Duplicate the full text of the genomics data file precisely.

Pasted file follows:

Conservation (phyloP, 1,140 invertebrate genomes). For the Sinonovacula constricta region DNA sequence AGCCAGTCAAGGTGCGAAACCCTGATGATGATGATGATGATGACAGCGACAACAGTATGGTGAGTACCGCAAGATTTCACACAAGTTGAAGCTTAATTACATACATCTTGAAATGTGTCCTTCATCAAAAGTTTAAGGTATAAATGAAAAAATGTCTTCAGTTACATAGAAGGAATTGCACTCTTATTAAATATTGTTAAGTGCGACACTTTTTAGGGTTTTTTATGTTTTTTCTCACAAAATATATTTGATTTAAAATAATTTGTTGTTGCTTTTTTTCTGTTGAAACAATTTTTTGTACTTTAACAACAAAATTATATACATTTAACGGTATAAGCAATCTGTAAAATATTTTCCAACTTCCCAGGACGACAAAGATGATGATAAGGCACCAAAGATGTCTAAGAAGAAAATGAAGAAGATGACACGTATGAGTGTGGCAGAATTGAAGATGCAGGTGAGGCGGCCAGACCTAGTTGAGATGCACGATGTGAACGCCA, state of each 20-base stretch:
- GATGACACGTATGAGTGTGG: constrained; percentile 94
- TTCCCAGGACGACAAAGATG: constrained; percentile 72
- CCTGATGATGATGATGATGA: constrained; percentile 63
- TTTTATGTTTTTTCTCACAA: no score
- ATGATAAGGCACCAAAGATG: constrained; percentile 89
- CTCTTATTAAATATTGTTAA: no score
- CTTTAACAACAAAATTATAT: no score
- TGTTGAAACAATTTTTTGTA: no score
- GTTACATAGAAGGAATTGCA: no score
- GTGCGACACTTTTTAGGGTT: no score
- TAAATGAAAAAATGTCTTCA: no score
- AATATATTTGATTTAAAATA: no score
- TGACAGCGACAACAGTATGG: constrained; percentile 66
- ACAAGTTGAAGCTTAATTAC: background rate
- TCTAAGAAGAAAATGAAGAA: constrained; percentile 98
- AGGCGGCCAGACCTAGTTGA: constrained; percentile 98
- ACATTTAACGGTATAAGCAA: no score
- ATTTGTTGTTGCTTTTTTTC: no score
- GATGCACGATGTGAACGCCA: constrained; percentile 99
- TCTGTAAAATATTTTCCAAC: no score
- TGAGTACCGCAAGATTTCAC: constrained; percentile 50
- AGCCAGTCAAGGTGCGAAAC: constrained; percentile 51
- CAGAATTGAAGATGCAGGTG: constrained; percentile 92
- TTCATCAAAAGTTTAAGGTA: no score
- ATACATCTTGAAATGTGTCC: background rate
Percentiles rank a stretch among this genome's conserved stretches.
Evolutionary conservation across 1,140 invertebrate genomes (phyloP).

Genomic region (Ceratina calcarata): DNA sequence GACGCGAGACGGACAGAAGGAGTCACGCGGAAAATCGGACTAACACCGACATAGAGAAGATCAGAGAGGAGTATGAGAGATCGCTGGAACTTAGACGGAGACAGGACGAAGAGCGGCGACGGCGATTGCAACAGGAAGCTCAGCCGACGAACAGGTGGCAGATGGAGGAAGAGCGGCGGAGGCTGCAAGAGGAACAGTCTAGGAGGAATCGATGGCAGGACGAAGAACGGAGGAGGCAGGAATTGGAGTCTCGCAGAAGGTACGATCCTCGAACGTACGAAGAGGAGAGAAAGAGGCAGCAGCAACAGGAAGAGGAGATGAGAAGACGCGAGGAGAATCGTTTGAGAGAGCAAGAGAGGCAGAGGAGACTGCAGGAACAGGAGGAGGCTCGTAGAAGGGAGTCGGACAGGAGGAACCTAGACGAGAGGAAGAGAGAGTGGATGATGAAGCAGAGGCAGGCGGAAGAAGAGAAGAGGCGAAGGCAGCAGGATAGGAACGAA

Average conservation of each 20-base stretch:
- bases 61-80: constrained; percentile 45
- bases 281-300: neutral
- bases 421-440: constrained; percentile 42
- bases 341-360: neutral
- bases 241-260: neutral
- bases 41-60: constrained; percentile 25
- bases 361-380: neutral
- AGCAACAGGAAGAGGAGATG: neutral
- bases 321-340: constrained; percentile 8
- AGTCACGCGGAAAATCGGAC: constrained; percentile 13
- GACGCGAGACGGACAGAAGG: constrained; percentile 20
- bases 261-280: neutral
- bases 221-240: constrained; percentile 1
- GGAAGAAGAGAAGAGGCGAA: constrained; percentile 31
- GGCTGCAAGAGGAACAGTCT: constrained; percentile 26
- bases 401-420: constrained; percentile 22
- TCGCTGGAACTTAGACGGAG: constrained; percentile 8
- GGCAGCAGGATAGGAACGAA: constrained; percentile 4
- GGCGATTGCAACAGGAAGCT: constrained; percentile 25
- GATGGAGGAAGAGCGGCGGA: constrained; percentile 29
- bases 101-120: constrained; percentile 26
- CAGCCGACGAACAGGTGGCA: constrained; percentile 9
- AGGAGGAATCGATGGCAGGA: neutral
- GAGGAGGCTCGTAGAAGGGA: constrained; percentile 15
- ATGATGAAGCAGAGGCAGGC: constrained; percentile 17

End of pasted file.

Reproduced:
Conservation (phyloP, 1,140 invertebrate genomes). For the Sinonovacula constricta region DNA sequence AGCCAGTCAAGGTGCGAAACCCTGATGATGATGATGATGATGACAGCGACAACAGTATGGTGAGTACCGCAAGATTTCACACAAGTTGAAGCTTAATTACATACATCTTGAAATGTGTCCTTCATCAAAAGTTTAAGGTATAAATGAAAAAATGTCTTCAGTTACATAGAAGGAATTGCACTCTTATTAAATATTGTTAAGTGCGACACTTTTTAGGGTTTTTTATGTTTTTTCTCACAAAATATATTTGATTTAAAATAATTTGTTGTTGCTTTTTTTCTGTTGAAACAATTTTTTGTACTTTAACAACAAAATTATATACATTTAACGGTATAAGCAATCTGTAAAATATTTTCCAACTTCCCAGGACGACAAAGATGATGATAAGGCACCAAAGATGTCTAAGAAGAAAATGAAGAAGATGACACGTATGAGTGTGGCAGAATTGAAGATGCAGGTGAGGCGGCCAGACCTAGTTGAGATGCACGATGTGAACGCCA, state of each 20-base stretch:
- GATGACACGTATGAGTGTGG: constrained; percentile 94
- TTCCCAGGACGACAAAGATG: constrained; percentile 72
- CCTGATGATGATGATGATGA: constrained; percentile 63
- TTTTATGTTTTTTCTCACAA: no score
- ATGATAAGGCACCAAAGATG: constrained; percentile 89
- CTCTTATTAAATATTGTTAA: no score
- CTTTAACAACAAAATTATAT: no score
- TGTTGAAACAATTTTTTGTA: no score
- GTTACATAGAAGGAATTGCA: no score
- GTGCGACACTTTTTAGGGTT: no score
- TAAATGAAAAAATGTCTTCA: no score
- AATATATTTGATTTAAAATA: no score
- TGACAGCGACAACAGTATGG: constrained; percentile 66
- ACAAGTTGAAGCTTAATTAC: background rate
- TCTAAGAAGAAAATGAAGAA: constrained; percentile 98
- AGGCGGCCAGACCTAGTTGA: constrained; percentile 98
- ACATTTAACGGTATAAGCAA: no score
- ATTTGTTGTTGCTTTTTTTC: no score
- GATGCACGATGTGAACGCCA: constrained; percentile 99
- TCTGTAAAATATTTTCCAAC: no score
- TGAGTACCGCAAGATTTCAC: constrained; percentile 50
- AGCCAGTCAAGGTGCGAAAC: constrained; percentile 51
- CAGAATTGAAGATGCAGGTG: constrained; percentile 92
- TTCATCAAAAGTTTAAGGTA: no score
- ATACATCTTGAAATGTGTCC: background rate
Percentiles rank a stretch among this genome's conserved stretches.
Evolutionary conservation across 1,140 invertebrate genomes (phyloP).

Genomic region (Ceratina calcarata): DNA sequence GACGCGAGACGGACAGAAGGAGTCACGCGGAAAATCGGACTAACACCGACATAGAGAAGATCAGAGAGGAGTATGAGAGATCGCTGGAACTTAGACGGAGACAGGACGAAGAGCGGCGACGGCGATTGCAACAGGAAGCTCAGCCGACGAACAGGTGGCAGATGGAGGAAGAGCGGCGGAGGCTGCAAGAGGAACAGTCTAGGAGGAATCGATGGCAGGACGAAGAACGGAGGAGGCAGGAATTGGAGTCTCGCAGAAGGTACGATCCTCGAACGTACGAAGAGGAGAGAAAGAGGCAGCAGCAACAGGAAGAGGAGATGAGAAGACGCGAGGAGAATCGTTTGAGAGAGCAAGAGAGGCAGAGGAGACTGCAGGAACAGGAGGAGGCTCGTAGAAGGGAGTCGGACAGGAGGAACCTAGACGAGAGGAAGAGAGAGTGGATGATGAAGCAGAGGCAGGCGGAAGAAGAGAAGAGGCGAAGGCAGCAGGATAGGAACGAA

Average conservation of each 20-base stretch:
- bases 61-80: constrained; percentile 45
- bases 281-300: neutral
- bases 421-440: constrained; percentile 42
- bases 341-360: neutral
- bases 241-260: neutral
- bases 41-60: constrained; percentile 25
- bases 361-380: neutral
- AGCAACAGGAAGAGGAGATG: neutral
- bases 321-340: constrained; percentile 8
- AGTCACGCGGAAAATCGGAC: constrained; percentile 13
- GACGCGAGACGGACAGAAGG: constrained; percentile 20
- bases 261-280: neutral
- bases 221-240: constrained; percentile 1
- GGAAGAAGAGAAGAGGCGAA: constrained; percentile 31
- GGCTGCAAGAGGAACAGTCT: constrained; percentile 26
- bases 401-420: constrained; percentile 22
- TCGCTGGAACTTAGACGGAG: constrained; percentile 8
- GGCAGCAGGATAGGAACGAA: constrained; percentile 4
- GGCGATTGCAACAGGAAGCT: constrained; percentile 25
- GATGGAGGAAGAGCGGCGGA: constrained; percentile 29
- bases 101-120: constrained; percentile 26
- CAGCCGACGAACAGGTGGCA: constrained; percentile 9
- AGGAGGAATCGATGGCAGGA: neutral
- GAGGAGGCTCGTAGAAGGGA: constrained; percentile 15
- ATGATGAAGCAGAGGCAGGC: constrained; percentile 17